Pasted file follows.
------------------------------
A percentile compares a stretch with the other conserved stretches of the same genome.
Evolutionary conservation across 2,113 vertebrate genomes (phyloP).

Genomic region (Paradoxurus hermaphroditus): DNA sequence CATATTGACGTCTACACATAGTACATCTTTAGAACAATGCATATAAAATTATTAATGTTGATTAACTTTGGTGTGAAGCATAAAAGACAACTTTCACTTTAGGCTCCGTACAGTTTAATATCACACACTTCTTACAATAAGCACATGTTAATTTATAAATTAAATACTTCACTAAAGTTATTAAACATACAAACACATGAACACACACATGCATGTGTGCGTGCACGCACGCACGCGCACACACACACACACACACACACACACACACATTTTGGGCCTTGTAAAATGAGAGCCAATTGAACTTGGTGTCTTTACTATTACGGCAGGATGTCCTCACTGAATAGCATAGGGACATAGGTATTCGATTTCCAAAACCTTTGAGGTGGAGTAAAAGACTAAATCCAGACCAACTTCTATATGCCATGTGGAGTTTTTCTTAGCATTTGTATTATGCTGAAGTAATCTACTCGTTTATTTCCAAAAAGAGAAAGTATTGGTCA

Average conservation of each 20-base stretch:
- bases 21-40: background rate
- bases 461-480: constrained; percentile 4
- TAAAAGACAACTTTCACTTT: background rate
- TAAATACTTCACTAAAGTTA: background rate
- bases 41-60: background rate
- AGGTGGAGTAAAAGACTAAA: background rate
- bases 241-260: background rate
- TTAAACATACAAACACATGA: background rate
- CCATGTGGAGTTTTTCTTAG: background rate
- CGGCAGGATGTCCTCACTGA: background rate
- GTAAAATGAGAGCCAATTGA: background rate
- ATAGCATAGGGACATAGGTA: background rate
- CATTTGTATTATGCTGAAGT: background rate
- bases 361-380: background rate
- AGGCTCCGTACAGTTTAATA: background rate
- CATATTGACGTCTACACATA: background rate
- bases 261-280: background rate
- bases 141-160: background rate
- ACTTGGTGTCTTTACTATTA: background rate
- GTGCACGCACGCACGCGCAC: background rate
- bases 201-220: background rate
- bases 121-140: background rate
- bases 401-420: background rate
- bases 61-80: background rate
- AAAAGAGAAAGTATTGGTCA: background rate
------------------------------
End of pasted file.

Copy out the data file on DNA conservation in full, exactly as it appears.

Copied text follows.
A percentile compares a stretch with the other conserved stretches of the same genome.
Evolutionary conservation across 2,113 vertebrate genomes (phyloP).

Genomic region (Paradoxurus hermaphroditus): DNA sequence CATATTGACGTCTACACATAGTACATCTTTAGAACAATGCATATAAAATTATTAATGTTGATTAACTTTGGTGTGAAGCATAAAAGACAACTTTCACTTTAGGCTCCGTACAGTTTAATATCACACACTTCTTACAATAAGCACATGTTAATTTATAAATTAAATACTTCACTAAAGTTATTAAACATACAAACACATGAACACACACATGCATGTGTGCGTGCACGCACGCACGCGCACACACACACACACACACACACACACACACATTTTGGGCCTTGTAAAATGAGAGCCAATTGAACTTGGTGTCTTTACTATTACGGCAGGATGTCCTCACTGAATAGCATAGGGACATAGGTATTCGATTTCCAAAACCTTTGAGGTGGAGTAAAAGACTAAATCCAGACCAACTTCTATATGCCATGTGGAGTTTTTCTTAGCATTTGTATTATGCTGAAGTAATCTACTCGTTTATTTCCAAAAAGAGAAAGTATTGGTCA

Average conservation of each 20-base stretch:
- bases 21-40: background rate
- bases 461-480: constrained; percentile 4
- TAAAAGACAACTTTCACTTT: background rate
- TAAATACTTCACTAAAGTTA: background rate
- bases 41-60: background rate
- AGGTGGAGTAAAAGACTAAA: background rate
- bases 241-260: background rate
- TTAAACATACAAACACATGA: background rate
- CCATGTGGAGTTTTTCTTAG: background rate
- CGGCAGGATGTCCTCACTGA: background rate
- GTAAAATGAGAGCCAATTGA: background rate
- ATAGCATAGGGACATAGGTA: background rate
- CATTTGTATTATGCTGAAGT: background rate
- bases 361-380: background rate
- AGGCTCCGTACAGTTTAATA: background rate
- CATATTGACGTCTACACATA: background rate
- bases 261-280: background rate
- bases 141-160: background rate
- ACTTGGTGTCTTTACTATTA: background rate
- GTGCACGCACGCACGCGCAC: background rate
- bases 201-220: background rate
- bases 121-140: background rate
- bases 401-420: background rate
- bases 61-80: background rate
- AAAAGAGAAAGTATTGGTCA: background rate